Education is the most empowering force available to control your disease

As Richard Knight went through his journey as a kidney patient, dialysis patient and kidney transplant recipient, he came to understand the importance of learning about his disease and educating others so that they don’t experience the same suffering as he did. Today, he serves as president of the American Association of Kidney Patients, which is the largest independent patient-led kidney group in the United States. 

What was your diagnosis, and can you briefly describe the treatment you have received?

I was under the care of a Primary Care Physician who was treating me for high blood pressure (hypertension). Unfortunately, my hypertension was not adequately addressed and after several years, I visited a Urologist to have my prostate checked.  He indicated that my prostate was fine, but my kidneys were failing, hence I crashed into dialysis. 

What have been the most challenging aspects of being diagnosed and living with kidney disease?

I stayed in the hospital until in-center hemodialysis was located, and I was transferred there. I was not familiar with home dialysis, and there was no question of home dialysis. It happened in 2004, so the different modality options were not discussed as they are today. Living with kidney disease is a challenge, but I was determined to make the most of my situation. I was in my fifties when I started dialysis.  I was mentored by a friend who spent 30 years on dialysis.  He helped me understand the importance of controlling my situation and learning everything I could about how my body reacts to the treatment.  I am an educator, and I believed that the key to my well-being was to educate myself on everything to do with the kidneys. 

 How do/did you manage or cope with these challenges?

During my time on dialysis, I learned what my body could tolerate. My Nephrologists told me that I was in excellent health, except for my kidneys. I was an entrepreneur and ran a business, which I continued to operate.  I served as President of a Boys and Girls Club, where I coached my son and his soccer team.  I also served on the BOD [Editor’s note: Board of Directors] of my son’s school and was active with a Regional Chamber of Commerce.  To be clear, that is how I coped with kidney disease by continuing to be engaged.  

My mindset was as important as my physical health. 
I remained positive and focused on what I could do and not on what I could not do.  The concept of hope is missing for many dialysis patients.  I refused to accept that I would be on dialysis for the foreseeable future.

What are the most important learnings in your journey with kidney disease?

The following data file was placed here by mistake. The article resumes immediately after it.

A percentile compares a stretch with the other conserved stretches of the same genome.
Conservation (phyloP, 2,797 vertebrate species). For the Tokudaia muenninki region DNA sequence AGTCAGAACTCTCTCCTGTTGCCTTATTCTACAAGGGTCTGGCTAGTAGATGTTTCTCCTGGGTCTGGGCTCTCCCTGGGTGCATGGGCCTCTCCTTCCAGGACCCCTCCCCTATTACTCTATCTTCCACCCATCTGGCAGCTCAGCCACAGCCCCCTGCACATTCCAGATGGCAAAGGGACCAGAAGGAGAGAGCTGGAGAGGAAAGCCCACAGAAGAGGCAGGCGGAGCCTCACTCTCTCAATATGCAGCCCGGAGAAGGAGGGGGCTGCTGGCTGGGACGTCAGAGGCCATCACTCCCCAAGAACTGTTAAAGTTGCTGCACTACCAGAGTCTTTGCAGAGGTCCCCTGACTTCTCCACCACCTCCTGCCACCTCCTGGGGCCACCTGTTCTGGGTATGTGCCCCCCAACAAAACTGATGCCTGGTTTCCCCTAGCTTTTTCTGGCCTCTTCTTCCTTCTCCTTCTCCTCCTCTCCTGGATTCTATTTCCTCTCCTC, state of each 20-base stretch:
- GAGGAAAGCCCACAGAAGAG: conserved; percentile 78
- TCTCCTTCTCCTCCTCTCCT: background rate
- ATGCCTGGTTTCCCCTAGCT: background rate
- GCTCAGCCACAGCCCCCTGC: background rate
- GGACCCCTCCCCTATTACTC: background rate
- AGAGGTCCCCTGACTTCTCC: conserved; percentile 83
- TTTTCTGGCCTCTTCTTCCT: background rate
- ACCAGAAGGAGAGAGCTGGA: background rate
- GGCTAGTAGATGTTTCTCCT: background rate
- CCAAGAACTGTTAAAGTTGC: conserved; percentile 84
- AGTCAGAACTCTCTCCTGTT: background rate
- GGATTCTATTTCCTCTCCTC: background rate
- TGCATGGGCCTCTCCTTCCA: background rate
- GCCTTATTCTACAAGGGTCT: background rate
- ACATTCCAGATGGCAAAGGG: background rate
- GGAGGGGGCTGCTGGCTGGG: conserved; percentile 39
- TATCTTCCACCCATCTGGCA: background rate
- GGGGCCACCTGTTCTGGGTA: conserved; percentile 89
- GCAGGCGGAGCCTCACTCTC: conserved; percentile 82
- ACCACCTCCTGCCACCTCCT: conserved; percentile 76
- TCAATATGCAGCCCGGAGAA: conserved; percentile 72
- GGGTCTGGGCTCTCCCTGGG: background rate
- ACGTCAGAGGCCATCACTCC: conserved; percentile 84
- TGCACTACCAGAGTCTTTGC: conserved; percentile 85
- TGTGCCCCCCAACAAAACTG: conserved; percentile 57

The most critical learning during this period was becoming a student of the disease and how it affected me. For example, fluid control played an important role in how I felt. I made sure that too much fluid was not extracted during dialysis, which meant I had to monitor my fluid intake very carefully, which I did. I also learned that I had to leave the dialysis center to get information about a transplant. It seemed that their goal was to keep me on dialysis, so if I wanted a transplant, I had to make it happen – which I did.  I learned that a living donor would be best for me, so I developed a strategy to search for a living donor. I decided not to stay on dialysis.

What do you think are the more important things that can help patients to live well with kidney disease?

Patients grounded in religion and a positive attitude are in a better position to learn and become educated about kidney disease. Education is the key to living well with kidney disease.  Patients must be their advocates.

What sorts of things would you suggest helping patients become better empowered and be in more control of their health/life?

Education is the most empowering force available. I am living a healthy lifestyle requires knowledge about what to eat and what not to eat, how to prepare foods properly, and how to read food labels. Knowledge about exercising is essential. Walking is a good option.  If one goes to dialysis and goes home to rest and wait around for the next dialysis session, depression will surely set in.  Depression is very serious among dialysis patients but rarely addressed.

What are your hopes and fears for the future concerning your disease and your life in general? Are you hopeful that you will be okay?

I have a great life. I received a transplant from a living donor in 2006. I am a patient advocate so that future patients don’t have to relive my experiences. I advocate for innovation, home dialysis, and increased transplantation, especially for African Americans.

What is something you wish people knew about living with kidney disease?

Living with kidney disease is what you do. The mind plays an important role in how you perceive your situation. Patients are not victims and should not act as such.  Of course, living with kidney disease depends on other comorbidities. Educating yourself and focusing on the positive in a sea of negativity makes all the difference in the world.

How did the recent COVID-pandemic change your experience with kidney disease? 

COVID-19 has a significant impact on kidney patients especially minorities, older patients, and those who are immunosuppressed.  Acknowledging this is important, and following the safety guidelines are critical to your health.  My advice is this – stop listening to the news.  COVID-19 is politicized, and much of the information discussed on the news – IS NOT BASED ON SCIENCE.  Patients do not need to live in fear.  Follow the safety protocols and live your life.  I’m older, so if they open up my county and state, I will continue to stay in and venture out when necessary.  But living in fear is stressful and may ultimately cause more harm than the pandemic.

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